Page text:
How Cannabis Enhances Cognitive Function and Sleep in Individuals with Cancer

How Cannabis Enhances Cognitive Function and Sleep in Individuals with Cancer

Angela Bryan has been conducting research on cancer prevention for several years. In 2017, however, her personal and professional lives collided when she was diagnosed with breast cancer. At the time, she had just begun studying the use of cannabis among cancer patients. The lack of data on the topic left her uncertain about using traditional opioids for postoperative pain relief. She sought her doctors’ opinions on medicinal cannabis, but they were unable to provide any guidance due to the shortage of research.

Hoping to address this knowledge gap, Bryan recently collaborated on a groundbreaking study that suggests cannabis use may benefit cancer patients. The study reveals that patients who use cannabis to manage their symptoms experience reduced pain, better sleep, and improved cognitive function after a few weeks of long-term use.

Bryan, a professor of psychology and neuroscience at CU Boulder, stated, “When patients’ pain decreased after using cannabis for a while, their cognition improved.” The study, published in the journal Exploration in Medicine, stands out as one of the first to examine the effects of over-the-counter cannabis on cancer symptoms and chemotherapy side effects. It also sheds light on the wide range of cannabis products used by cancer patients since its legalization in most states.

About 40% of cancer patients in the U.S. reportedly use cannabis, while only one-third of physicians feel comfortable discussing it with their patients. Federal law further complicates the study of cannabis, as it prohibits university researchers from possessing or distributing cannabis for research purposes unless it is government-issued or pharmaceutical grade. Consequently, most previous studies have focused solely on prescription products or government strains that lack the variety and potency found in over-the-counter products.

To conduct the study, Bryan partnered with oncologists Dr. Ross Camidge and Dr. Daniel Bowles at the CU Anschutz medical campus. They observed 25 cancer patients using cannabis for a two-week period. After an initial assessment of pain levels, sleep patterns, and cognition, the patients were instructed to purchase an edible product of their choice from a pharmacy. These products ranged from chocolates, gummies, and tinctures to pills and cakes, each with varying ratios of THC to CBD. Bryan noted, “This tells us that people are willing to try anything they think might be helpful, but there just isn’t a lot of data to help them determine what works best.”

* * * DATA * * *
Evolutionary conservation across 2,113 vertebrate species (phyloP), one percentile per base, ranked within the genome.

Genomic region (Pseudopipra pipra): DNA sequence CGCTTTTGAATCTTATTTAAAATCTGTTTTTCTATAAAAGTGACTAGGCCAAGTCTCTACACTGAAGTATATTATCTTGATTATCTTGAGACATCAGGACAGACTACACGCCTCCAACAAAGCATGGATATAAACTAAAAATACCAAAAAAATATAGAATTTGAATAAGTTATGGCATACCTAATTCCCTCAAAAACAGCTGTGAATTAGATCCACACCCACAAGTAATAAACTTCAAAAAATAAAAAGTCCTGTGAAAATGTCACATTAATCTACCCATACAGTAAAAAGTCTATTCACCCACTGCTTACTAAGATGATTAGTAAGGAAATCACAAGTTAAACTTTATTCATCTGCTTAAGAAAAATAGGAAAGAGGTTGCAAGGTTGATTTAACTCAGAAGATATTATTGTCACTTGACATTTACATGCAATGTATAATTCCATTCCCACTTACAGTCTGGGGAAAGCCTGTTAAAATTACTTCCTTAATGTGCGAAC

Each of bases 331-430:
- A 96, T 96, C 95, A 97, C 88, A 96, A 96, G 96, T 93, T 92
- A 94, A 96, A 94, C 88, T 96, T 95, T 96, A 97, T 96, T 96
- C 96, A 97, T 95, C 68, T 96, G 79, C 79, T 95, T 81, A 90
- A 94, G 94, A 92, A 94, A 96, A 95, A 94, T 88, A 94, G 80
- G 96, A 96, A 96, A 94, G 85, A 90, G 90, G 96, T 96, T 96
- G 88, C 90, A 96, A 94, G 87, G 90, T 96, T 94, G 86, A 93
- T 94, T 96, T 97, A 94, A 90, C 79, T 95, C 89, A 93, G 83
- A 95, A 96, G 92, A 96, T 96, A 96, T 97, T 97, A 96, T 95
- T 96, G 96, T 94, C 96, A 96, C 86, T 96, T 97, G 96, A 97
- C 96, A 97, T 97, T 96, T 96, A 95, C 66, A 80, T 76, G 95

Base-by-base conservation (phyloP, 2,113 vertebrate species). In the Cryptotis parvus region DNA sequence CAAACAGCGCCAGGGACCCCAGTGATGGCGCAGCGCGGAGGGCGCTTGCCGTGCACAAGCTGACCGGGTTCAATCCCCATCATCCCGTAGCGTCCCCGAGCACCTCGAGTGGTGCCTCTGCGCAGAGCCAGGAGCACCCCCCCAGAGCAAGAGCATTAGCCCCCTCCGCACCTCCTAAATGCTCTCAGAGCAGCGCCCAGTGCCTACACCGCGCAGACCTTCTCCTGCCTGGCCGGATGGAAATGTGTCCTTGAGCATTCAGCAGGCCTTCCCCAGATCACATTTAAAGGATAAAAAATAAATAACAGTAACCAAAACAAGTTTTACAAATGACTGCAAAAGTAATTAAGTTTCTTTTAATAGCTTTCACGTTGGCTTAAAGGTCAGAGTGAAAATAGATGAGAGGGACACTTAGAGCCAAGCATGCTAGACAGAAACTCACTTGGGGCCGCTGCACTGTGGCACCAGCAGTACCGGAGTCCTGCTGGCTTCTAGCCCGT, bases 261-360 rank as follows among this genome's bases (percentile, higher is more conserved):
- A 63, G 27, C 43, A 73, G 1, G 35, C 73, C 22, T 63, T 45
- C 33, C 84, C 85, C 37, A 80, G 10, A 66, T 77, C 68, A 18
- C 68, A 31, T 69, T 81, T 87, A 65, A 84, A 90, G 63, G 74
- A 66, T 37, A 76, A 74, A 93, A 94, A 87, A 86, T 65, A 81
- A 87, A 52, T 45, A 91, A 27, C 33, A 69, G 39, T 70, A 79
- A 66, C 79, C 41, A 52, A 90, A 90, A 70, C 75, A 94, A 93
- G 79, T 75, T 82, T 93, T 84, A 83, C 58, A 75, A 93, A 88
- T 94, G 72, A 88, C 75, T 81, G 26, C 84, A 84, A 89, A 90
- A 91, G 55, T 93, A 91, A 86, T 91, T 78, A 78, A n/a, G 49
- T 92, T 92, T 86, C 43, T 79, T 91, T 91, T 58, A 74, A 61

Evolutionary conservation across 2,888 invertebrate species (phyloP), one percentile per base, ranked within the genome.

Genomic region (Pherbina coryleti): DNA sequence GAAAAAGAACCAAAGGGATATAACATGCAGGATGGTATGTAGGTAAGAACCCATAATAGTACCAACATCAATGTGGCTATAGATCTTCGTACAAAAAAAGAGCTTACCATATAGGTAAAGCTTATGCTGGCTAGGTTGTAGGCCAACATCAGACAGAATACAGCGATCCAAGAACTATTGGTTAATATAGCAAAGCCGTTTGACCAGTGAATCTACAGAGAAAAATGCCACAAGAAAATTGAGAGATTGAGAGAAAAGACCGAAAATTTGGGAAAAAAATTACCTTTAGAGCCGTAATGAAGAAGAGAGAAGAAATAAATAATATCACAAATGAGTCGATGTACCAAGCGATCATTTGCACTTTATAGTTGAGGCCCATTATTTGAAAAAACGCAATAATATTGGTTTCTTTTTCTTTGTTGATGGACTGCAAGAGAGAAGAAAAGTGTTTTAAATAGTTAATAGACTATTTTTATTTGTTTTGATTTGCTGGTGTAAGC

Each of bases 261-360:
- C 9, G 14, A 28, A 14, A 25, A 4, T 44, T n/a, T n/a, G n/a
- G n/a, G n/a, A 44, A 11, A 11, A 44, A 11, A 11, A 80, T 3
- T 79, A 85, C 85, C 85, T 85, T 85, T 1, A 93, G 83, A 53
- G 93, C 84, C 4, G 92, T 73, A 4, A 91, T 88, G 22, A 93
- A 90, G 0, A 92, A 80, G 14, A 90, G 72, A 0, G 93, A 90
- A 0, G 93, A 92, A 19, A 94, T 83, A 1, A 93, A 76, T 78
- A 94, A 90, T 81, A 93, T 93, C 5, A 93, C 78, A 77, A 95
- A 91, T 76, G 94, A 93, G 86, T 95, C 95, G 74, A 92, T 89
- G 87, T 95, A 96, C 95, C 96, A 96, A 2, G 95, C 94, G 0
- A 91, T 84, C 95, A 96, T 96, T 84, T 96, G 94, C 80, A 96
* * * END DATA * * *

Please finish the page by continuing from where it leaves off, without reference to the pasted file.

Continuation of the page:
To study the acute effects, the researchers brought a mobile lab to each patient’s home. The participants underwent physical and cognitive assessments before and after using cannabis. The study found that cannabis significantly relieved patients’ pain within an hour, but it also affected their cognition and induced a “high” based on THC levels.

In the long term, the study revealed that after two weeks of continuous cannabis use, patients reported improvements in pain, sleep quality, and cognitive function. Objective measures of cognitive function, including reaction times, also improved. Bryan expressed surprise at these findings, as both cannabis and chemotherapy have previously been associated with thinking difficulties. Patients who consumed more CBD, a known anti-inflammatory compound found in cannabis, reported greater improvements in pain relief and sleep quality.

While larger controlled studies are necessary to draw conclusive results, the study’s authors believe these findings provide an intriguing possibility. They speculate that while certain forms and doses of pain-relieving cannabis may affect short-term thinking, long-term treatment may improve cognition by reducing pain. The potential indirect role of cannabis in enhancing subjective cognitive function among cancer patients undergoing treatment warrants further investigation.

“We know that oncologists and patients are concerned about the potential negative impact of cancer treatment on cognitive function, so the potential, indirect role of cannabis use in improving subjective cognitive function needs further study,” stated first author Gregory Giordano, a professional research assistant in the Department of Psychology and Neurosciences.

Source: (EN)

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